Their Hips Don’t Lie: Pretty Big Movement’s New Video Shatters ‘Dancer Body’ Stereotypes

Akira Armstrong was in two Beyoncé videos, but couldn’t find an agent to represent her as a professional dancer because of her size. To change the narrative around what a dancer’s body should look like, Akira started her own dance company, made up of plus-size dancers. “Pretty Big Movement” is destroying dancer stereotypes, one routine at a time.

Akira Armstrong has wavy neon pink-purple locks, and a body that moves to the mood like a tempest. In this video by The Scene, she discusses moving to Los Angeles, and how hard it was for her to discover artist employments since “individuals take a gander at you and they as of now judge you in light of your size”.

The young ladies in this video move like nobody’s viewing, testing the hesitance that the media and society pushes on ladies, by letting us know what our bodies ought to resemble, and what we are permitted to do with them.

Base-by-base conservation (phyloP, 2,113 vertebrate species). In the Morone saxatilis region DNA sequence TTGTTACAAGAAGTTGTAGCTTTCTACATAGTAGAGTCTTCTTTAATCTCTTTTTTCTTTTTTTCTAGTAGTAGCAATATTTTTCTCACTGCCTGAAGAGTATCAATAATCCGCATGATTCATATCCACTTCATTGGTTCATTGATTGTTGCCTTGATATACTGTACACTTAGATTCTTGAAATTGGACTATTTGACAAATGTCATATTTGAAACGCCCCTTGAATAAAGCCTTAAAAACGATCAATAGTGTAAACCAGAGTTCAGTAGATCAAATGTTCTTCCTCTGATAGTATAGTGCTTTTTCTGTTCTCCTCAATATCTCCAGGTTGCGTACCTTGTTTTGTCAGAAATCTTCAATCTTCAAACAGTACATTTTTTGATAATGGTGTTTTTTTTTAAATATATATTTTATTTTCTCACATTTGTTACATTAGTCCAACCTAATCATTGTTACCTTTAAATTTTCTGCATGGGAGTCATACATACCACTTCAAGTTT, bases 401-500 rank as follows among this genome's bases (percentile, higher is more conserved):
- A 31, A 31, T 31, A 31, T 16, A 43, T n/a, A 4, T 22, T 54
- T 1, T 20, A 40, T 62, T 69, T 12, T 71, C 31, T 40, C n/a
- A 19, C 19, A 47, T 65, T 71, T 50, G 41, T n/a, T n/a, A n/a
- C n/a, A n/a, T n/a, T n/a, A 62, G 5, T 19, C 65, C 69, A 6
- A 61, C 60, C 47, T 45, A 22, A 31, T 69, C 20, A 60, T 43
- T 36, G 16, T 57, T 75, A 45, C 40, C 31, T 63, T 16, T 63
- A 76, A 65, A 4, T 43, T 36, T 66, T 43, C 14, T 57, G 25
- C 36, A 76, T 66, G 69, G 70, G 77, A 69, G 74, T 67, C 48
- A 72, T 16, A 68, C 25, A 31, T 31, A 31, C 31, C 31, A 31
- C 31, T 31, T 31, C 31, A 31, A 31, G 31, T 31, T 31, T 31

The weaknesses this brought on for her, prompted to her establishing Pretty Big Movement, for young ladies who need to move. Really Enormous Development are a gathering of artists who are swinging their hips to break artist generalizations.

“At the point when individuals consider the cliché artist’s body,” she says, “they think thin, tall, long legs, long arms.” She clarifies that experiencing childhood in a move domain, she generally felt her body was a negative. When she was more youthful, she would never utilize the artist ensembles every other person wore, and despite the fact that she generally needed to destroy her stomach, she never has possessed the capacity to.

“It’s about inspiring and enabling ladies to feel like they can be certain to do anything,” she says, “not simply move.”

This video brings to mind Naomi’s Wolf’s The Beauty Myth, where she writes, “The beauty myth is always actually prescribing behaviour and not appearance.” But Pretty Big Movement isn’t going to let any behaviour be prescribed to them, they’re quite happy moving to the beat like it’s nobody’s business.

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